Latest News - FCC Broadband Map (V3): Unserved Locations Drop Over 13%

FCC Broadband Map (V3): Unserved Locations Drop Over 13%

FCC Broadband Map (V3) Unserved Locations Drop Over 13%

The third version of the national broadband map, which represents coverage data provided by ISPs as of June 30, 2023, was released by the Federal Communications Commission (FCC) last week.

FCC Broadband Map (V3): Unserved Locations Drop Over 13% in Six Months

The Commission published an updated map version after releasing the first draught in November last year. In order to determine state allocations for the Broadband Equity Access and Deployment (BEAD) program, the NTIA used the most recent version of the map, which was published in May.

As stated by United States FCC Chair Jessica Rosenworcel, the number of places in the nation without access to high-speed broadband decreased to 7.2 million from 8.3 million in version 2, based on December 31, 2022 data. Over six months that represents a decrease of over 13%.

Rosenworcel wrote in a blog post, “Providers are connecting more locations to high-speed free government internet  thanks to the commission’s Rural Digital Opportunity Fund and Connect America Fund, in addition to other federal, state and privately funded program and projects,”

She stated, “Since our last release, we’ve initiated mobile coverage audits in a number of states. We’ve also seen hundreds of corrections to provider-reported data based on FCC-initiated verification efforts.”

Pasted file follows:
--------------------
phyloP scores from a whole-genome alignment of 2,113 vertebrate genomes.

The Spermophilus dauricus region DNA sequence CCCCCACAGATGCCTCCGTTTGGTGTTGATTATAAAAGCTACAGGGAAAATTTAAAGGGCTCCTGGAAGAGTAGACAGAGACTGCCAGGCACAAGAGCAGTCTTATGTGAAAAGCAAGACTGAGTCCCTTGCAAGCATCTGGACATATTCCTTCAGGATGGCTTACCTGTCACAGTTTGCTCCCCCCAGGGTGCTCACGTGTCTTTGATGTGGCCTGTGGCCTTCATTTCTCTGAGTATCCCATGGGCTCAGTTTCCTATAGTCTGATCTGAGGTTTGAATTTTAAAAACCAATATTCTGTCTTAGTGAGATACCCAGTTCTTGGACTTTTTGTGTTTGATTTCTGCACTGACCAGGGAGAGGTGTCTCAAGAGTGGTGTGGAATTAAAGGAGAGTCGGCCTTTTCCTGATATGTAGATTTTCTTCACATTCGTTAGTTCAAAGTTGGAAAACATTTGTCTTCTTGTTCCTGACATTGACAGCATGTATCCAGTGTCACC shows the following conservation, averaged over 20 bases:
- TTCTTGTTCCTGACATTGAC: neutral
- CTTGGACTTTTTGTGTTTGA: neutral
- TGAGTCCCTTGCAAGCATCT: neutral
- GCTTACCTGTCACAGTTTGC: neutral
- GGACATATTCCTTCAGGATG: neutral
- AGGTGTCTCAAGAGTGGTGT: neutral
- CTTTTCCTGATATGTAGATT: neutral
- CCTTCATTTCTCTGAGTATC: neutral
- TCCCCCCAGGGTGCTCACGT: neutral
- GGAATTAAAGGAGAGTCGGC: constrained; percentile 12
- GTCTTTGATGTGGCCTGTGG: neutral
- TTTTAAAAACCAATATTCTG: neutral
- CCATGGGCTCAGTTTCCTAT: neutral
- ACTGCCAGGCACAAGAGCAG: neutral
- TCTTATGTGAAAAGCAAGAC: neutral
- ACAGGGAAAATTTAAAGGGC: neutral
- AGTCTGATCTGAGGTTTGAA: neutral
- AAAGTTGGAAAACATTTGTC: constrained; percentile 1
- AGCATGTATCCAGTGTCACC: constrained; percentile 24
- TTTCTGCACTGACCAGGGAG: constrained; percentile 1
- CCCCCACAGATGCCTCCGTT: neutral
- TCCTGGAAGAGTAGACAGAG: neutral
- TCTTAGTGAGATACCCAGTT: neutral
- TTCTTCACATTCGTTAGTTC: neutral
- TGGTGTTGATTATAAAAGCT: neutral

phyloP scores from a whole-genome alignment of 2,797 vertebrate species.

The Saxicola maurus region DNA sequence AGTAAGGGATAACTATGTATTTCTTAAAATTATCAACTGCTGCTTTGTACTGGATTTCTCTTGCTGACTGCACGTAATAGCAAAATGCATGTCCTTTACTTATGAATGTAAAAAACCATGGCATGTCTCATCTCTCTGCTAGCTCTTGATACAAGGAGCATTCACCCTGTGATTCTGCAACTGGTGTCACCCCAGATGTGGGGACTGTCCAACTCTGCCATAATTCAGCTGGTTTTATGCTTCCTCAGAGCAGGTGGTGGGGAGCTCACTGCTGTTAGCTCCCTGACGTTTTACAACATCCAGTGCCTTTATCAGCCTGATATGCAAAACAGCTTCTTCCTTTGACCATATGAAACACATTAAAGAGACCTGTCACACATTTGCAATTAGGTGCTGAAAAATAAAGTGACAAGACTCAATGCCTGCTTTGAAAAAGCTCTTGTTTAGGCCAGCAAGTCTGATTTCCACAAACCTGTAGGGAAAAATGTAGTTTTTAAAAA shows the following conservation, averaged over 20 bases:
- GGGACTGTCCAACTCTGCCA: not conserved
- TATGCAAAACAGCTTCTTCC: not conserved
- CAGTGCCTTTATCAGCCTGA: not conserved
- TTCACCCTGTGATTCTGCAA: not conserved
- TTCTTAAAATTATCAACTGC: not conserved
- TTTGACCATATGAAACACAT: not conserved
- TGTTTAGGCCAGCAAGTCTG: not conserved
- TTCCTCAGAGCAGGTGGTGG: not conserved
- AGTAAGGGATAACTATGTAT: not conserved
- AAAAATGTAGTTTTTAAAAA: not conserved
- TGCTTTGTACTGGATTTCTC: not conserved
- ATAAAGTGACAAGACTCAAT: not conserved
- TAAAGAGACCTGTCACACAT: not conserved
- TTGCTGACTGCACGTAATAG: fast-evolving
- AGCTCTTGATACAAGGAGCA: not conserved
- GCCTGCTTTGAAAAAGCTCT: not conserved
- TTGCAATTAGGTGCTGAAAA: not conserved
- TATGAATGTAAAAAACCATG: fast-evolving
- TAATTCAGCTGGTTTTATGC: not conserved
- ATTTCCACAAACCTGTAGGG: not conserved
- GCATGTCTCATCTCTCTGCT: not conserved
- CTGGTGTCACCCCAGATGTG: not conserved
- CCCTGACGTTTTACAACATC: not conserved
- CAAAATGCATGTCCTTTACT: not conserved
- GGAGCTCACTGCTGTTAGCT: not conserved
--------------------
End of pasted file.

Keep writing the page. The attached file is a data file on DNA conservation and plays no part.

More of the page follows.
She further wrote, “Looking ahead, we expect that any changes in the number of locations will overwhelmingly reflect on-the-ground changes such as the construction of new housing,”

The FCC’s map offers public access to file locations or availability challenges and offers an in-depth look at broadband serviceable locations.

Rosenworcel claims that the FCC handled approximately 1.5 million location challenges and 4.8 million challenges to provider-reported availability.

Rosenworcel pointed out that there are now 115 million broadband-servable locations—an increase of 800,000 since version 2.

Other than freshly built locations, the FCC only anticipates adding a few missing locations for version 4, according to Rosenworcel’s blog post. In version 4, location data from several months prior will be combined with broadband availability as of the end of 2023.

In version 1 and version 2 of the map, almost 3 million broadband serviceable places were added, and nearly 2 million were removed for a net gain of 1 million locations.

Under NTIA’s guidance, each state will oversee the $42.5 billion BEAD rural broadband funding program. Version 2 of the FCC map served as the basis for state allocations for the BEAD program.

The FCC is pursuing further initiatives to narrow the digital gap in addition to the updated map. Final rules to “prevent” and “eliminate” digital discrimination were approved by the FCC this month.

The Commission also considers the national fixed broadband speed baseline to be increased from 25/3 Mbps to 100/20 Mbps.

The updated map can be viewed here through this link: https://broadbandmap.fcc.gov/home

ww newsletter

Subscribe to Email Updates :


About the author

Nancy Beverly

Nancy Beverly is a prominent political journalist and editor at World-Wire, known for her sharp analysis and deep understanding of global politics. With a Master's degree in Political Science, she excels in breaking down complex political issues, making them relatable to the public. At World-Wire, Nancy crafts compelling political narratives covering everything from local governance to international relations. Recognized for her expertise, she received the 'Excellence in Political Journalism' award in 2021. Nancy's work not only informs but also enriches her readers' understanding of political dynamics.

Add Comment

Click here to post a comment

Hide picture